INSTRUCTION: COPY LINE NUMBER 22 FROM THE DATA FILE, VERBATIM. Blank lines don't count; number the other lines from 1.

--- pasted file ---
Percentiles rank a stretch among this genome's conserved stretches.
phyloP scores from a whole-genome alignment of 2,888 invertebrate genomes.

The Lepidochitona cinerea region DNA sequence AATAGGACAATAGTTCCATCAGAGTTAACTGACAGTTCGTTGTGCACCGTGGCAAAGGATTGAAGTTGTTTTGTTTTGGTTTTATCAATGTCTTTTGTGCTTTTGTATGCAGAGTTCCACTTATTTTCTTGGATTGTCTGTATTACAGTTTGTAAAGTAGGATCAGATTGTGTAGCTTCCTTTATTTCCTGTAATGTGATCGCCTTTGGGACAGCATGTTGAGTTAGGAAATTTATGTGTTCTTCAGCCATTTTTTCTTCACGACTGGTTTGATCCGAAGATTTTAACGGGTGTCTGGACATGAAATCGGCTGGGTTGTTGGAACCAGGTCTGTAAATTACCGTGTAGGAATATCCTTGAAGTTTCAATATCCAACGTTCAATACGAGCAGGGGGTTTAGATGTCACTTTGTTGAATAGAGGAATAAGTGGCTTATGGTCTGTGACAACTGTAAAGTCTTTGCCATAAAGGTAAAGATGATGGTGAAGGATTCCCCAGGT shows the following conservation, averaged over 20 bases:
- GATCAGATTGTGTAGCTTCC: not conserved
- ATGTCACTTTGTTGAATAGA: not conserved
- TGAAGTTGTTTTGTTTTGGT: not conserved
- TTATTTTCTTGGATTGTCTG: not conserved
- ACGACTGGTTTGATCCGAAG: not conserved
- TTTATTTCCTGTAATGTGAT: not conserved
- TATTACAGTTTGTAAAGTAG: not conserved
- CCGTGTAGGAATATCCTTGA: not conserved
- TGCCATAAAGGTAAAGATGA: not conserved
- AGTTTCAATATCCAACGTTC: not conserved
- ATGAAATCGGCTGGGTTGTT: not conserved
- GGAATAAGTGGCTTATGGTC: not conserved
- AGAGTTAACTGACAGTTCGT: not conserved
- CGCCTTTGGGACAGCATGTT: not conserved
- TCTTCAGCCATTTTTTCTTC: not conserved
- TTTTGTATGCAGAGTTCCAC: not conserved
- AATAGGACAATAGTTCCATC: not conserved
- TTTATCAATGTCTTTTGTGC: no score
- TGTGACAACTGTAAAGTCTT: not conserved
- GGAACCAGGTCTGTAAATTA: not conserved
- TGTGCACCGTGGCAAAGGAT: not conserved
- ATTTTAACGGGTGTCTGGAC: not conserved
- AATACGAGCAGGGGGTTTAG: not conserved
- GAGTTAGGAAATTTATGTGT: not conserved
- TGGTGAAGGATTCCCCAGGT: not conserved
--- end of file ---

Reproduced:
- TGTGACAACTGTAAAGTCTT: not conserved